Civitavecchia to Palermo Ferry
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The Civitavecchia to Palermo ferry connects Italy to Sicily and is operated by Grandi Navi Veloci. As well as comparing prices and times for Civitavecchia to Palermo, we will also show you results for 10 other routes to help you get from Italy to Sicily at the best time, for the best price:
- Civitavecchia to Termini Imerese
- Genoa to Palermo
- Livorno to Palermo
- Naples to Palermo
- Naples to Termini Imerese
- Napoli to Catania
- Napoli to Palermo
- Salerno to Catania
- Salerno to Messina
- Villa San Giovanni to Messina
If you're looking for cheap ferries from Civitavecchia to Palermo, you've come to the right place! See below for the Civitavecchia to Palermo timetable with all the ferries that go from Civitavecchia to Palermo. You can also see the latest prices for Civitavecchia to Palermo ferries below. If you see a price you like, just click the Get Price button to book!
Cheap Civitavecchia to Palermo prices
For the next 7 days
Based on bookings travelling this week with a car.
Getting the best price for your Civitavecchia to Palermo ferry
With AFerry we always give you our best prices for ferries from Civitavecchia to Palermo. No matter which page you book from we always include all our special offers. And there is no need to look for a discount code. If we have an offer available, your ferry price will include the reduction or offer. There's no need to look at other websites.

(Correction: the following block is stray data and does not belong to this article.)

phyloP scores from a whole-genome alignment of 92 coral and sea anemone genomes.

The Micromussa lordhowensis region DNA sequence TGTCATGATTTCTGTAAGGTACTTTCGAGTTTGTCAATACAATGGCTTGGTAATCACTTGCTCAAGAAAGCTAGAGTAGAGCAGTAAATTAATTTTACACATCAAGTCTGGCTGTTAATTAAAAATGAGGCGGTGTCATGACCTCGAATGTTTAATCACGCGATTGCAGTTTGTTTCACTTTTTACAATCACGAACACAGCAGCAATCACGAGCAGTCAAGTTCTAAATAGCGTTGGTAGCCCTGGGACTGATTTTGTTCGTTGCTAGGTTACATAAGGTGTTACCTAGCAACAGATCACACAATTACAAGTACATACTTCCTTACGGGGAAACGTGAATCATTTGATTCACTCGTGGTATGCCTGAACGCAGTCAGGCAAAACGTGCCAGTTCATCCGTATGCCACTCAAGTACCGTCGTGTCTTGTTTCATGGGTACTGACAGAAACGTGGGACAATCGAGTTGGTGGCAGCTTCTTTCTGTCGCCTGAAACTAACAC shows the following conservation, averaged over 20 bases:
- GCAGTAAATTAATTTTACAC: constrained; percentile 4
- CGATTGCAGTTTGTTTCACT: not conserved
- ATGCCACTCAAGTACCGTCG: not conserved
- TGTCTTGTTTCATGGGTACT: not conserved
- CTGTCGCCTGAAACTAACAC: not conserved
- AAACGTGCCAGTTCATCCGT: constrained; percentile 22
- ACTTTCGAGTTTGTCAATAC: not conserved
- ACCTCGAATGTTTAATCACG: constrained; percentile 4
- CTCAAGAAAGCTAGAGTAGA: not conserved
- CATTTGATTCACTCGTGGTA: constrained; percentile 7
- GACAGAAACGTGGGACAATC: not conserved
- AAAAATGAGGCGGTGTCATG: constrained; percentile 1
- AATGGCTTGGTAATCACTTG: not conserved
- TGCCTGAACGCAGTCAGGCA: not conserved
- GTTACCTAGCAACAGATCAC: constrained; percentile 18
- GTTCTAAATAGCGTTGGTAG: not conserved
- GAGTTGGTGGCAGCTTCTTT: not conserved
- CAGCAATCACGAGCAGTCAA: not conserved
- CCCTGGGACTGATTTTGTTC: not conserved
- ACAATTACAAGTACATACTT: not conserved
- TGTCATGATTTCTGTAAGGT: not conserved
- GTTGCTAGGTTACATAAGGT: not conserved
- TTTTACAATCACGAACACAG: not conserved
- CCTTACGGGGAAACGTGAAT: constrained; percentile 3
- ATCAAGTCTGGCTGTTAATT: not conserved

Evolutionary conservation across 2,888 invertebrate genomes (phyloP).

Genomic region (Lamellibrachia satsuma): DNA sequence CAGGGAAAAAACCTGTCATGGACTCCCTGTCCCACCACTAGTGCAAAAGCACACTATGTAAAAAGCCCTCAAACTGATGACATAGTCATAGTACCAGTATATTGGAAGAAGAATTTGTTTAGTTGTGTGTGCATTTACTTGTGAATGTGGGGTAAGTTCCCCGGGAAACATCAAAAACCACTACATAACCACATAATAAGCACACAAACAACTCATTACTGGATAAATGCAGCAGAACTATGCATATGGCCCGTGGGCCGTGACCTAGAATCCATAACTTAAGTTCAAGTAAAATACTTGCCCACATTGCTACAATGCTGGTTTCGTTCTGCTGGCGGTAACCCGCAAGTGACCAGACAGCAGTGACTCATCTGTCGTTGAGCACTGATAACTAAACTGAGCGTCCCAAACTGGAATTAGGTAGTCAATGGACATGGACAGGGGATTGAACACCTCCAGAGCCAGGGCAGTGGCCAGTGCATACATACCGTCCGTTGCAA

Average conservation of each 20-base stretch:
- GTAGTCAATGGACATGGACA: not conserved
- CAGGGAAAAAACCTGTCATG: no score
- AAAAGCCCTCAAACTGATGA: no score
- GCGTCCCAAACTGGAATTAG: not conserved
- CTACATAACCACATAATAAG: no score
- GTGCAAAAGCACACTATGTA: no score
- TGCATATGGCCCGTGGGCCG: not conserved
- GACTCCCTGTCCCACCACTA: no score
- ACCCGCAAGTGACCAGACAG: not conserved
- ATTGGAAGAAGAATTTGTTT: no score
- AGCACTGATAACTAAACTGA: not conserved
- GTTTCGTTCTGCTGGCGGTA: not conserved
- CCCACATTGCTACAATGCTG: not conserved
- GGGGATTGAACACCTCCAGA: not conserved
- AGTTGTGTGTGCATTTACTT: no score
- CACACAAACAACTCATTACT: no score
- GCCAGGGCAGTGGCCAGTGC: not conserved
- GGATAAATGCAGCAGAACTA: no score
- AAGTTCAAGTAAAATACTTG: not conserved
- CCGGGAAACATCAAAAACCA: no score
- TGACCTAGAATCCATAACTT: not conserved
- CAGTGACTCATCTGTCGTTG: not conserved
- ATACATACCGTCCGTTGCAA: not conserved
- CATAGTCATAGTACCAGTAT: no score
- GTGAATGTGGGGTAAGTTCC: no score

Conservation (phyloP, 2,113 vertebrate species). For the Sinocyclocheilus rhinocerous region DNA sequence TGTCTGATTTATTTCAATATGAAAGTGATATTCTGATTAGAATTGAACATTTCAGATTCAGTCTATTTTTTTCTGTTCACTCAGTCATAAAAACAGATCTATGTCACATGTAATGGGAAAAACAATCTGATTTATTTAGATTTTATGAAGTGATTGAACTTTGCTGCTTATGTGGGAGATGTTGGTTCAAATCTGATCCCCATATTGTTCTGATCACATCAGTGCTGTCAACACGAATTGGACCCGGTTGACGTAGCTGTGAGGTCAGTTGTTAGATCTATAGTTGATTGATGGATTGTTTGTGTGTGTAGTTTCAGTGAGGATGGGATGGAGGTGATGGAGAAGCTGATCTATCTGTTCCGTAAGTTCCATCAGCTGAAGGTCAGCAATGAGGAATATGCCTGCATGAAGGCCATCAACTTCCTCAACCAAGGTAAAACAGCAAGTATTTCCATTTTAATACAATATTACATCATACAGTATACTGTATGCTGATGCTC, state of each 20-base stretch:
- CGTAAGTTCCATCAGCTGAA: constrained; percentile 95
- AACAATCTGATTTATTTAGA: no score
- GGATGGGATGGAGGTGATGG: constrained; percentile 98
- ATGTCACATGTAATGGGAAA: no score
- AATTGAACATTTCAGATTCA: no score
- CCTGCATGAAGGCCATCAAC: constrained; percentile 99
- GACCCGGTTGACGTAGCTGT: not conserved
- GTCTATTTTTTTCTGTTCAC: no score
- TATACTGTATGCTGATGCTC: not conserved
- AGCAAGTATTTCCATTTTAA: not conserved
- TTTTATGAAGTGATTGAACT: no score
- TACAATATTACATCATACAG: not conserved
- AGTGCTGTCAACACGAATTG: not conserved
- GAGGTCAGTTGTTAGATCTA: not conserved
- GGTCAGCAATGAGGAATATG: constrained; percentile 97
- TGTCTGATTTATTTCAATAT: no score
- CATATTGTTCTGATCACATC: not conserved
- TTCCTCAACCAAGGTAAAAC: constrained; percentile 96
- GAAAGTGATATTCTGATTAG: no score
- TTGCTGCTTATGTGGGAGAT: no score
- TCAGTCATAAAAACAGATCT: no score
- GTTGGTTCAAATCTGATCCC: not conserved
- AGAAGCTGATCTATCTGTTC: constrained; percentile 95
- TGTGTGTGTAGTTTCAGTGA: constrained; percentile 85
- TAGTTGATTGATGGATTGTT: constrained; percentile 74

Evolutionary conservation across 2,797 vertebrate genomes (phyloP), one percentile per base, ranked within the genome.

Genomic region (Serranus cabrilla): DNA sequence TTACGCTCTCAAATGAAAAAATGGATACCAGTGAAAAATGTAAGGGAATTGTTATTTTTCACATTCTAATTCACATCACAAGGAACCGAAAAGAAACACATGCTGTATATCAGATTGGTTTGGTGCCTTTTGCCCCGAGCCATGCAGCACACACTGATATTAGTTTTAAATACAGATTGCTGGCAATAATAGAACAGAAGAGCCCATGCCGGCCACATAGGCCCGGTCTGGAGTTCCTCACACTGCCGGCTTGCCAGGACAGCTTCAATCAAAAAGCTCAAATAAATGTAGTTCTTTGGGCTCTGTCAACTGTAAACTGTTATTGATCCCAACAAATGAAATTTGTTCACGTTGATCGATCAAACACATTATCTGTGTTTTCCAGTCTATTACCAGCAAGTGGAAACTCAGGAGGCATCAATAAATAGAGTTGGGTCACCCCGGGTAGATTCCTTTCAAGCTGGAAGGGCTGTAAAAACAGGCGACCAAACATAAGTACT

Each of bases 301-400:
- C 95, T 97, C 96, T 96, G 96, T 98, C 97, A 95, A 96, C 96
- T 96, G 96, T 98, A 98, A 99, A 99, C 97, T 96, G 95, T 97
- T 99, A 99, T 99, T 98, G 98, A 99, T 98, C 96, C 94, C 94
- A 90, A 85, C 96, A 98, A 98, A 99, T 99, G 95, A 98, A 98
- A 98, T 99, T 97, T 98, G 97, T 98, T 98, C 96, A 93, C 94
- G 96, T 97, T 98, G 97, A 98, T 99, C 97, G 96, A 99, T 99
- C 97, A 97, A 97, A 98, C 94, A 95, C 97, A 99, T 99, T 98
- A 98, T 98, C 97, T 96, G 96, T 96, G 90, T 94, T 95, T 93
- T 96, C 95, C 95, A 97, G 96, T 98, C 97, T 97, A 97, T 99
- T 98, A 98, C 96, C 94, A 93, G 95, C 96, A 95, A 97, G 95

If you're not sure if the Civitavecchia to Palermo route is right for you or you can't decide between ferry companies, if there is more than one, you might also find it useful to read any reviews we have available. We ask all our customers to send us reviews for Civitavecchia to Palermo ferries. Remember though, that the earlier you book, the cheaper prices normally are. So don't spend too long deciding! Civitavecchia to Palermo is a popular route, so we advise you to book as soon as possible.
Civitavecchia Ferry Port has access to the most important national and European road and rail networks.
Civitavecchia(meaning "ancient Town") took the brunt of the two World Wars because of its strategic importance as a Roman Port and in the due course most of the city's archaeological treasures and old buildings were destroyed.
But, some of the interesting sites that still remain are the 16th century Fort Michelangelo and the Piazza Leandra along with some interesting hot spring baths from the Roman times.
Palermo has been the capital of Sicily since long before the Ancient Greeks. It reached its cultural height during the Arab occupation, when it became known for the high quality of its mosques and palaces and their vibrant gardens, many of which are still worth a visit today. Today, it is also the home of several important wine makers.